AEP’s Nov. 29 response argued the subpoenas are irrelevant to the agency’s audit case. Alternatively, AEP wants any production to be confidential. That treatment would prevent news outlets, shareholders and others from finding out what the SEC asked for.
The materials could also shed light on AEP’s oversight of its corporate and political donations to Empowering Ohio’s Economy, a dark money group that in turn gave $700,000 to Generation Now. Without HB 6’s coal plant bailouts, AEP, AES Ohio and Duke Energy Ohio remain committed to pay for shares of those plants’ costs until 2040.
Procrastination on public records
The PUCO waited until Wednesday afternoon before Thanksgiving to produce a fourth batch of documents covered by Department of Justice subpoenas issued a year and a half ago.
The documents largely reinforce the role that Randazzo and his staff played in shaping HB 6 and stalling any repeal. The delayed release came weeks after the materials might have been relevant to Ohio’s elections this fall.
The PUCO still has not produced numerous public records from after Randazzo resigned in November 2020. Those materials relate to communications between PUCO commissioners and staff, on the one hand, and representatives in DeWine’s administration on the other. The governor’s office has not yet provided those public records, either.
The PUCO also has not ruled on a September filing in which the Office of the Ohio Consumers’ Counsel argued that the commission went beyond the six-month stay on discovery sought this summer by U.S. Attorney Kenneth Parker of the Southern District of Ohio. The PUCO’s order is essentially a total freeze until sometime in February.
A Nov. 18 status report by FirstEnergy’s utilities indicates the company continues to view the stay very broadly, halting even the production of documents it was supposed to have turned over months ago.
The consumers’ counsel, Northeast Ohio Public Energy Council and the Ohio Manufacturers’ Association Energy Group have argued that rolling document production should continue, especially since the materials have already been produced in other litigation. The groups also want the PUCO to deal with FirstEnergy’s confidentiality claims, as well as other objections relating to the disclosure of materials that have already been produced.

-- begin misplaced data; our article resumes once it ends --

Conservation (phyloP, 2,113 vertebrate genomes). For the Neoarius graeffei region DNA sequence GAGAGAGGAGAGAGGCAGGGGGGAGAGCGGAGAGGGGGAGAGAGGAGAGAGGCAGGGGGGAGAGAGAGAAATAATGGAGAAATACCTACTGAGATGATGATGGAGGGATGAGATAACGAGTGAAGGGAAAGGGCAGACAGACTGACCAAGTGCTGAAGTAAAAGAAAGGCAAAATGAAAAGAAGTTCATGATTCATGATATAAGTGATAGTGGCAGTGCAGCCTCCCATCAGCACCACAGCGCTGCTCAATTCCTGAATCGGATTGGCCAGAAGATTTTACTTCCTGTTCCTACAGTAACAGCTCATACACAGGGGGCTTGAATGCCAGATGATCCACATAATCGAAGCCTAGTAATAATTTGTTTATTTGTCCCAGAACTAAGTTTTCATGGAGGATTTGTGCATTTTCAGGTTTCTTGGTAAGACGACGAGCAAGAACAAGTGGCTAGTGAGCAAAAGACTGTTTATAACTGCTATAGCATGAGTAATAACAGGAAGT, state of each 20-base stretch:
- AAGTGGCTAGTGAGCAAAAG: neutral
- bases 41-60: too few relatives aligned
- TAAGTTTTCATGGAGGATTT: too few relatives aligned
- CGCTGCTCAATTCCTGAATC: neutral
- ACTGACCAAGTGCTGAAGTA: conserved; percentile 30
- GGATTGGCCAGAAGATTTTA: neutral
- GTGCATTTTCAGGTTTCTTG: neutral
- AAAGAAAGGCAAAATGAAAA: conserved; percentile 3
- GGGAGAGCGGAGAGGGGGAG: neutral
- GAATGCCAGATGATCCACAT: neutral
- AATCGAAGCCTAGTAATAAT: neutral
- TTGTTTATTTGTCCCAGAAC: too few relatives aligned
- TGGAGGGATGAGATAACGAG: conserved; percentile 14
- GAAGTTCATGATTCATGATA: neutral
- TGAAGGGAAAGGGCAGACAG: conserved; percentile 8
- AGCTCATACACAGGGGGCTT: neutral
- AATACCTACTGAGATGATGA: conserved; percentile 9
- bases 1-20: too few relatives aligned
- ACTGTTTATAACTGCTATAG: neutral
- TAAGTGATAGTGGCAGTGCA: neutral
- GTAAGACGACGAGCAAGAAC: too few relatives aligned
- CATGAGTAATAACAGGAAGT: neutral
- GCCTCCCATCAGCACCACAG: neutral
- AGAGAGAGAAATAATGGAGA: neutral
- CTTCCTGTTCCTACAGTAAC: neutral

The longer the PUCO delays acting on the issues raised in the Nov. 18 filings, the more time it will take for the regulatory cases to move ahead once the stay is lifted.
Cases continue in which shareholders claim they lost money due to FirstEnergy’s actions related to House Bill 6. One Nov. 18 order calls for the dark money group Partners for Progress to diligently search for and produce various non-privileged documents by Dec. 7.
Partners for Progress objected to the order, claiming it has no control over and no duty to produce documents from its former director, Dan McCarthy. The objection by Partners for Progress begs the question of why McCarthy might have kept material that arguably should have stayed with the organization. A November filing said the lead plaintiff in the litigation had so far been unable to serve a separate subpoena on McCarthy.
McCarthy was a FirstEnergy lobbyist before becoming DeWine’s director of legislative affairs. FirstEnergy and its affiliates allegedly gave millions to Partners for Progress, which then funneled funds to Generation Now and other organizations.
The documents would likely shed light on how Partners for Progress allegedly funneled money from FirstEnergy to groups in the alleged Householder conspiracy, along with efforts to keep FirstEnergy’s funding secret.
A separate court order deals with Industrial Energy Users–Ohio, which was a longtime client of Randazzo’s before DeWine appointed him to the PUCO. The court told IEU–Ohio and Randazzo’s former firm to do a more thorough search and produce documents sought by FirstEnergy’s former CEO, Chuck Jones, who is a defendant in the case.
The PUCO said last year that it would expand one of the FirstEnergy regulatory cases to investigate a purported side agreement that allegedly led Randazzo to drop IEU–Ohio’s opposition to an earlier bailout for FirstEnergy. The investigation hasn’t moved forward, however. Instead, the PUCO split off that part of the case and put it on hold.
Ohio’s civil court case
The Supreme Court of Ohio has not yet said if it will rule on the Ohio attorney general’s effort to keep millions of dollars’ worth Sam Randazzo’s assets frozen until the state’s civil corruption case concludes.
FirstEnergy disclosed in November 2020 that it had paid $4.3 million to one of his companies shortly before Gov. Mike DeWine appointed him chair of the PUCO. In July 2021, FirstEnergy admitted the money was meant as a bribe. Randazzo has denied liability.
The rest of the state’s civil corruption case remains frozen until after the trial of Householder and Borges. That stay could potentially be extended further if the federal government brings criminal charges against Randazzo or former FirstEnergy executives Chuck Jones and Michael Dowling, who are also defendants in the civil case, Ohio Attorney General Dave Yost said at a legal education seminar last month.
The U.S. attorney’s office hasn’t said when such charges, if any, might be filed against individuals.